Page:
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Dear Editor:
In response to Esther Valdes' comments about gay marriage and lawyers advancing moral laws. As a product of an interracial marriage, I am particularly sensitive to people trying to legislate away human rights between consenting adults. Though gays may not have the same experiences as minorities, comparisons can be drawn in certain circumstances and I am not offended by the comparison in the least. Merely a few years before they met, my mother and father, would have been prevented, by law, from marrying. The same arguments against interracial marriages are being used today against gay marriage rights. Looking back today, those laws were clearly immoral and the arguments were clearly wrong and based purely on prejudice. Ms. Valdes' argument seems to stem from the adoption of a religious definition of marriage by many people and by our government. Although it is an incomplete definition as even the bible recognizes polygamy (which I don't think Ms. Valdes is advocating) and history has recognized that societies had gay unions in the past. The problem with using a religious definition of marriage to define a legal right is that it intrudes on the constitutional separation of church and state. What really should happen is that all state and local governments should stop issuing "marriage" licenses to anyone. They should issue a civil union contract to all couples and churches can issue marriage certificates. Laws change as society evolves. Those that don't evolve with the times are destined to be marginalized.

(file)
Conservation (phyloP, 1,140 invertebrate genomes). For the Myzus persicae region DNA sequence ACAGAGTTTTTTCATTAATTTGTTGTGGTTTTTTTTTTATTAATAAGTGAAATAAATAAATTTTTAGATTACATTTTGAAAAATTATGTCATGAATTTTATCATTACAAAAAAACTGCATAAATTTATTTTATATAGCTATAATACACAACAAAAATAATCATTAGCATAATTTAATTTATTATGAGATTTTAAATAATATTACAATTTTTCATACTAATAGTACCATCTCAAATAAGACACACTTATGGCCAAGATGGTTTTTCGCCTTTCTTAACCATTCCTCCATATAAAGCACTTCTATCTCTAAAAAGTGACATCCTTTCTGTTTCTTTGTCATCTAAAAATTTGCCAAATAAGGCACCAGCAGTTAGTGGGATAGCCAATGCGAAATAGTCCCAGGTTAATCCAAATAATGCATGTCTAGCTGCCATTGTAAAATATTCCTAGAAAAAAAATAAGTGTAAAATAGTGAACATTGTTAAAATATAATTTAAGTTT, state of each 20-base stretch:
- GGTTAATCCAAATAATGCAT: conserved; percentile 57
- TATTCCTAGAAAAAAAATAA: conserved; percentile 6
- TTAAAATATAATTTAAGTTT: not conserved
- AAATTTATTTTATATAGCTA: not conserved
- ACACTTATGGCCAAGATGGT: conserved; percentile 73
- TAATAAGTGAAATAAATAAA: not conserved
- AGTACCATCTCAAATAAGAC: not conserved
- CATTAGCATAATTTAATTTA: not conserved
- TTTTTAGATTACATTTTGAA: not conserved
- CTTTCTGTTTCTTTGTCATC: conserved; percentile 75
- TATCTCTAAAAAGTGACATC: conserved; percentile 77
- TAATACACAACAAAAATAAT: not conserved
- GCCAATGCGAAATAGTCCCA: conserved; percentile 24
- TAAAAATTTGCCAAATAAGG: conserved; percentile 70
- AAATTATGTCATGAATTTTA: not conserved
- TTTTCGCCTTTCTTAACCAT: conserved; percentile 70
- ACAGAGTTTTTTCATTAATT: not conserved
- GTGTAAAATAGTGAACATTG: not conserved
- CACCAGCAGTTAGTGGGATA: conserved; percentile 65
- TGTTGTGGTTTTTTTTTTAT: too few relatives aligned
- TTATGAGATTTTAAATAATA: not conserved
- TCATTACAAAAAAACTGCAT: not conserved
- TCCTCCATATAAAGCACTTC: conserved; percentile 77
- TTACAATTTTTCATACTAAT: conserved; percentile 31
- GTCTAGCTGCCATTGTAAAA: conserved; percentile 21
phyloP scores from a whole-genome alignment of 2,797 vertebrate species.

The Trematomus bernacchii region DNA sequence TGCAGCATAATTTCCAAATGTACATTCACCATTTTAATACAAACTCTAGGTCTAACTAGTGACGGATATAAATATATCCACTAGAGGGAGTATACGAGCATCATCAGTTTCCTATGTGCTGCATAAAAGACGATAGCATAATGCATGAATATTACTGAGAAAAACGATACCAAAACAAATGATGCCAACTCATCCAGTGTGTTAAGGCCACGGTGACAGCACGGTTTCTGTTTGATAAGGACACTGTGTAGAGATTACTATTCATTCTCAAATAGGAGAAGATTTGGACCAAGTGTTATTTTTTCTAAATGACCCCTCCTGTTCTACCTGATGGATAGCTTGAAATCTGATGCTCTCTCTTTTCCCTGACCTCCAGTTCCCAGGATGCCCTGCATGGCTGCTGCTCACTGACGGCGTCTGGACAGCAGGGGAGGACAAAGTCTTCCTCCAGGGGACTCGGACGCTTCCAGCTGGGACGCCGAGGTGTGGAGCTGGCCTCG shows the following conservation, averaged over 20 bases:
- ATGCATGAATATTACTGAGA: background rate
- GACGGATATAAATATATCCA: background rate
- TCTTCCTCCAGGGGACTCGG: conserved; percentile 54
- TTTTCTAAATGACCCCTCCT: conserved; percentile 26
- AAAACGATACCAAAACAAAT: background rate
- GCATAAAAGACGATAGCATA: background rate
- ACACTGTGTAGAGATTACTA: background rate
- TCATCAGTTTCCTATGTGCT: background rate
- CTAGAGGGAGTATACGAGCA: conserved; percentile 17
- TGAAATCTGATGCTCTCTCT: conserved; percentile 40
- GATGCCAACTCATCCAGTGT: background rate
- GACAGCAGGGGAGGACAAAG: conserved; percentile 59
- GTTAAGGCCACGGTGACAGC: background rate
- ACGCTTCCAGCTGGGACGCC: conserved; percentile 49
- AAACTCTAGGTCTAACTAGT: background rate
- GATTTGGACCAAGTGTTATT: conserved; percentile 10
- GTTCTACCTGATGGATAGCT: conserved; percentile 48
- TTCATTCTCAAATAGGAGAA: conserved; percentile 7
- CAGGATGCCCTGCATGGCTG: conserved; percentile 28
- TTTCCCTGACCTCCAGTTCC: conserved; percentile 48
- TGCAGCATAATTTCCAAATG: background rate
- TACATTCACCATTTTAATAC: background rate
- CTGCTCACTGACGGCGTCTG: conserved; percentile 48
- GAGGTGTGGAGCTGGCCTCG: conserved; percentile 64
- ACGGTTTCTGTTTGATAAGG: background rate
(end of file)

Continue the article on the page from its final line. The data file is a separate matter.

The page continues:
Justin G. Randolph
Carpenter & Capt, Chtd., Chicago, IL



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